Overall I cannot see neither commuter rail nor tourism rail being viable enough to justify the 30-40km of track and station upgrades to introduce a modern service, but combined, yes!
  steam4ian Chief Commissioner

Interesting discussions here regarding population density.

SA has two things going against rail PT when compared to the Eastern states.

It has already been stated that Adelaide does not have large satellite centres nearby like Geelong, Ballarat, Bendigo each with populations well over 100,000 to generate say 1500 pax per day as quoted by one correspondent.

As Central Business Districts Melbourne and Sydney have reasonably defined CBDs, People actually work in these CBDs or nearby. In Melbourne, even the nearby areas are well served by trams and easily reached, see St Kilda Road.
Fewer and fewer people work in Adelaide's CBD, many former office buildings have become student apartments, the CBD has become the Central Bed District.  Apartments don't generate passenger traffic to the CBD.

With the de-development of Adelaide CBD one has to question the long term viability of public transport systems focused on the CBD.
Employment possibilities in Greater Adelaide are highly decentralised which does not make PT viable for commuting.
The good burgers of Tanunda (even the silly burgers), if commuting, will be going to Wingfield, Osborne, Regency Park or any other place not convenient to rail.

The present situation hardly generates justification for enthusiastic expansions of the rail network.

Ian
  normangerman Junior Train Controller

You seriously cannot compare Geelong, Ballarat or Bendigo with the Barossa Valley. Sprawl and housing development is encouraged in Melbourne's satellite cities, while Adelaide's strategic plan is all about urban infill with only 15% of new housing from greenfield development at the edges of the metro area.



Add on top of that the protective zoning of the Barossa Valley (and McLaren Vale) and you have almost zero chance of significant population growth in the Barossa. And why should that productive land be destroyed? There are much better opportunities for housing in the existing footprint of Adelaide, close to existing public transport corridors, which would allow our existing rail network to become more efficient.
  RTT_Rules Oliver Bullied, CME

Location: Dubai UAE
You seriously cannot compare Geelong, Ballarat or Bendigo with the Barossa Valley. Sprawl and housing development is encouraged in Melbourne's satellite cities, while Adelaide's strategic plan is all about urban infill with only 15% of new housing from greenfield development at the edges of the metro area.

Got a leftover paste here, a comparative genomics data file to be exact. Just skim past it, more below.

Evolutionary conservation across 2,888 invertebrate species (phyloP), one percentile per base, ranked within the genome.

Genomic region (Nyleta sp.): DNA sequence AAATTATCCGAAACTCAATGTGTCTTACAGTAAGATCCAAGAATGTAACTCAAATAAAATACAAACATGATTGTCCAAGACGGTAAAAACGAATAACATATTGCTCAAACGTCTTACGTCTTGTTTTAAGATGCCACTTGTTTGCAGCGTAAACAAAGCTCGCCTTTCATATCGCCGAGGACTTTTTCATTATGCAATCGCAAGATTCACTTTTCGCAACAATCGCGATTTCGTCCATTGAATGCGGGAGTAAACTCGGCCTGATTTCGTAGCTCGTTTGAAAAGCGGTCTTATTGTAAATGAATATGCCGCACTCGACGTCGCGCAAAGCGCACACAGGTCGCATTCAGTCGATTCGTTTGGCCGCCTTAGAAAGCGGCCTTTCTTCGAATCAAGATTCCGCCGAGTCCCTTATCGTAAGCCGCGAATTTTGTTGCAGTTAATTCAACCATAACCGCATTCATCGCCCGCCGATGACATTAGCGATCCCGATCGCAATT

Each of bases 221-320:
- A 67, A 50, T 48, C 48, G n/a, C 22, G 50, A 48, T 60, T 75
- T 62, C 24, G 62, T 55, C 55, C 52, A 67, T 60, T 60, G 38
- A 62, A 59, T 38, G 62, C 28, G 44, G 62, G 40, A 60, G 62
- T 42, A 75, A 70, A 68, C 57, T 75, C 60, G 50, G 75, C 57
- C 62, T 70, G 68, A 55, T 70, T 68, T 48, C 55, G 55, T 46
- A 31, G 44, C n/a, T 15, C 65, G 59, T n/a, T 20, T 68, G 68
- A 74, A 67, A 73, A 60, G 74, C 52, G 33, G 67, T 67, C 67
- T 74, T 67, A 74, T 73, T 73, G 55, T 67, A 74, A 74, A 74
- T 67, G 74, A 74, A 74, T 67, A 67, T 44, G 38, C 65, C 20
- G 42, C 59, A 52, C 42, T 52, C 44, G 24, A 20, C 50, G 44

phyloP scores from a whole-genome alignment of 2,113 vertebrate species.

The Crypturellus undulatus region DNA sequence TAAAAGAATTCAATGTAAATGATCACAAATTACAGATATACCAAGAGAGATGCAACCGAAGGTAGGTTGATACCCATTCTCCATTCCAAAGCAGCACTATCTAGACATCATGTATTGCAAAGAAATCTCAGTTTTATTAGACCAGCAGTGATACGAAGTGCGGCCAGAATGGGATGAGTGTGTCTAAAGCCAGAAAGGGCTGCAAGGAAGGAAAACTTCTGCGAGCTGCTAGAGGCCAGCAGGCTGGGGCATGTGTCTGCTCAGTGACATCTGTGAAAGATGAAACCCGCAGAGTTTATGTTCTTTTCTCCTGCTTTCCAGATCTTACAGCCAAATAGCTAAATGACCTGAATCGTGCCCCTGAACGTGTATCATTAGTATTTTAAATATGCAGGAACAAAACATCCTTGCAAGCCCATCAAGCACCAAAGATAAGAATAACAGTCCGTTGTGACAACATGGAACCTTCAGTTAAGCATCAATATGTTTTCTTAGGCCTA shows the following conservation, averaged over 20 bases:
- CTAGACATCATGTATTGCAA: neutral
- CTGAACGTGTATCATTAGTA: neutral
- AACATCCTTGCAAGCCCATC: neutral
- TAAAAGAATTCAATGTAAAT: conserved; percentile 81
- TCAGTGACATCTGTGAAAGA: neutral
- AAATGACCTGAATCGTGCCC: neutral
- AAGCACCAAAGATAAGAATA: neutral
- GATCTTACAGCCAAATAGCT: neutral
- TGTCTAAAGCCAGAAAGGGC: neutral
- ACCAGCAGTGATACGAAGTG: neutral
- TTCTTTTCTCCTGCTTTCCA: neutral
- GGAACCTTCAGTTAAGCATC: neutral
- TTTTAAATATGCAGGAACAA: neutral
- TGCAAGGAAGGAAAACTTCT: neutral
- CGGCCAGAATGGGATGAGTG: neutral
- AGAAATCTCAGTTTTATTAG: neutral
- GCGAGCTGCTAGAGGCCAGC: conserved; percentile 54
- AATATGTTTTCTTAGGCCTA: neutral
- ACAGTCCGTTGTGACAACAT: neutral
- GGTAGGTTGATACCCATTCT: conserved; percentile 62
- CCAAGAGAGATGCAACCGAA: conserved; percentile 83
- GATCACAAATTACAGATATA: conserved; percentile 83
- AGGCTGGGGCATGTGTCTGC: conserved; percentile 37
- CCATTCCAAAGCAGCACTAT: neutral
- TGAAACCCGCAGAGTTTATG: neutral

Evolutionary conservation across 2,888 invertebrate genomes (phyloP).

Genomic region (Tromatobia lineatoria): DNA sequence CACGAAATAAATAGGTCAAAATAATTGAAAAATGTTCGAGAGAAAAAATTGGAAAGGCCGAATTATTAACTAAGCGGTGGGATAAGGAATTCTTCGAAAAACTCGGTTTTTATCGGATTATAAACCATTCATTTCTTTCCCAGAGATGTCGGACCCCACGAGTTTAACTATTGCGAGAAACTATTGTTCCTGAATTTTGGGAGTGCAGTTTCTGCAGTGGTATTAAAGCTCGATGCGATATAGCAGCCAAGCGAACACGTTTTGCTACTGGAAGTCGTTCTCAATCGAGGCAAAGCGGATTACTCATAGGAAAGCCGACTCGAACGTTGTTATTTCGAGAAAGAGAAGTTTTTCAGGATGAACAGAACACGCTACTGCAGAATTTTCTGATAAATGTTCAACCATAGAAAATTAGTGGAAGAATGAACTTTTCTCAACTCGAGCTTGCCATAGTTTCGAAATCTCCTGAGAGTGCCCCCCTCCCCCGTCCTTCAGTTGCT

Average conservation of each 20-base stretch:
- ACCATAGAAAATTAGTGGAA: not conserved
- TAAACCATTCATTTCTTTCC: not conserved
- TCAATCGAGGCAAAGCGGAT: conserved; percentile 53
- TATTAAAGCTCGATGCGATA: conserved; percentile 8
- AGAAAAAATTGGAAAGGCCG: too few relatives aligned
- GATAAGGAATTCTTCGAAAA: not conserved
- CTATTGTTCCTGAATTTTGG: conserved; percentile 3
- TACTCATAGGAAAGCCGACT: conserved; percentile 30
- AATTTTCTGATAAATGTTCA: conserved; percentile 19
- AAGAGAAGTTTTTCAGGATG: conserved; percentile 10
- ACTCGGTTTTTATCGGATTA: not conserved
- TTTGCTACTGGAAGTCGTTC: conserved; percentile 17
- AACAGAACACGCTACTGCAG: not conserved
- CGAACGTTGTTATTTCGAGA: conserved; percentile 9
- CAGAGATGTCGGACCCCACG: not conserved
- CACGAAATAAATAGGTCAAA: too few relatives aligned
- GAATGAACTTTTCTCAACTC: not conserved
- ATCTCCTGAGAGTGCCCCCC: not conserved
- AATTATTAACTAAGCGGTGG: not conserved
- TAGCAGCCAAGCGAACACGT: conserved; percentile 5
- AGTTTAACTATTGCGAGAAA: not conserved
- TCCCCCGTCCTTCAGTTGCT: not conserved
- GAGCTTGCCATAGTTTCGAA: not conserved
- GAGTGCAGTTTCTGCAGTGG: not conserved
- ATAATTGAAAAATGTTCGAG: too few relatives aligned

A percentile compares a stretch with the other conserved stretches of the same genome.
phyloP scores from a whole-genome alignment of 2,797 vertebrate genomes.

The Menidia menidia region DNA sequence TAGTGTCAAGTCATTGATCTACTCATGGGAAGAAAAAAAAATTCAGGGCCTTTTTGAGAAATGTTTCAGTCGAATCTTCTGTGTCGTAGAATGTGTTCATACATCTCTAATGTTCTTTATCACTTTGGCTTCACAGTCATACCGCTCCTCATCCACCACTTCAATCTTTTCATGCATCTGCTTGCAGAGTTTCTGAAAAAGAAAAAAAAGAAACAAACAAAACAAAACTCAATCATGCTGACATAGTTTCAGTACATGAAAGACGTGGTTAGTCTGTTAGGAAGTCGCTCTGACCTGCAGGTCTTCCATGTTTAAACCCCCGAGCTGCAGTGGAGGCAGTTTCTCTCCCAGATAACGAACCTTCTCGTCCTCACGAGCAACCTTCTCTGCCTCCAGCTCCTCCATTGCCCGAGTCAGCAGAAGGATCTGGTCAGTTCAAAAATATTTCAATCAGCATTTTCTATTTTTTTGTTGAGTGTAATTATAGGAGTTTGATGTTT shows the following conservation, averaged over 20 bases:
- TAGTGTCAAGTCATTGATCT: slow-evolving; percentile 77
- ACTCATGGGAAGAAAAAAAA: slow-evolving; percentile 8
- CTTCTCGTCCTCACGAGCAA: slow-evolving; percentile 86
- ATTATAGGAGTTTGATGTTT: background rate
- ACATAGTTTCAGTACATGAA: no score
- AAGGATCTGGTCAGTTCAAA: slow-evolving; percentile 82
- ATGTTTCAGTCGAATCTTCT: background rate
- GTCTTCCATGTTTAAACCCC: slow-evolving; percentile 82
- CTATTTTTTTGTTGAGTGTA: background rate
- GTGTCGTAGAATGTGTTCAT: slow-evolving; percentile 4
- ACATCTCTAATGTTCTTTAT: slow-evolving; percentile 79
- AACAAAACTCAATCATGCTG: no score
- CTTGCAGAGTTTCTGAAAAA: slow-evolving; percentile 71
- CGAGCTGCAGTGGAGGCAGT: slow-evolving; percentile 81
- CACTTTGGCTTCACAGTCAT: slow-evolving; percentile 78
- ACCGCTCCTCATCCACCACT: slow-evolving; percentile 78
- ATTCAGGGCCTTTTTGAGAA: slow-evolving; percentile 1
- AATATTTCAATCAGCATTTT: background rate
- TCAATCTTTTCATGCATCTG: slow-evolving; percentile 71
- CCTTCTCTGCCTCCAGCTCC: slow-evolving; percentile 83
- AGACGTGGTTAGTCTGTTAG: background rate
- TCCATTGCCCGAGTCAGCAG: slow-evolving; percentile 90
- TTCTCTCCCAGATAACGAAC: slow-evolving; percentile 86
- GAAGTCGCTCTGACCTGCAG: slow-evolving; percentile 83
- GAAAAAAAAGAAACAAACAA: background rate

Add on top of that the protective zoning of the Barossa Valley (and McLaren Vale) and you have almost zero chance of significant population growth in the Barossa. And why should that productive land be destroyed? There are much better opportunities for housing in the existing footprint of Adelaide, close to existing public transport corridors, which would allow our existing rail network to become more efficient.
normangerman
Adelaide in fill is occurring because its cheaper and developing new estates struggles on cost.

Growth in SA is a term used but not well understood. The rate of population growth in SA is barely 1%. There are lots of options in the valley that doesn't require vineyards to be flattened.
  Nightfire Minister for Railways

Location: Gippsland


I found it funny that a private investor working on a plan for a tourist train, that would create jobs and add to tourism, is publicly derided by the Government for blocking job-creation. A small $4.8 million roundabout isn't going to create long-term employment for anyone.
Upven
These tourist trains / railway proposals pop up from time to time, claiming their proposal will bring job-creation, tourism cash cow, etc.

Than the proponents have a big whinge and mone (mostly on social media) when the Government departments give them the cold shoulder.

Had the proponents had a viable plan (with their own resources) that would cerate jobs and prosperity, the Governments would be rolling out the red carpet for them, but as It turns out In just about all cases Is the proponents have nothing more than a plan to bring their dream alive, that they want others to pay for (Government, Local Business)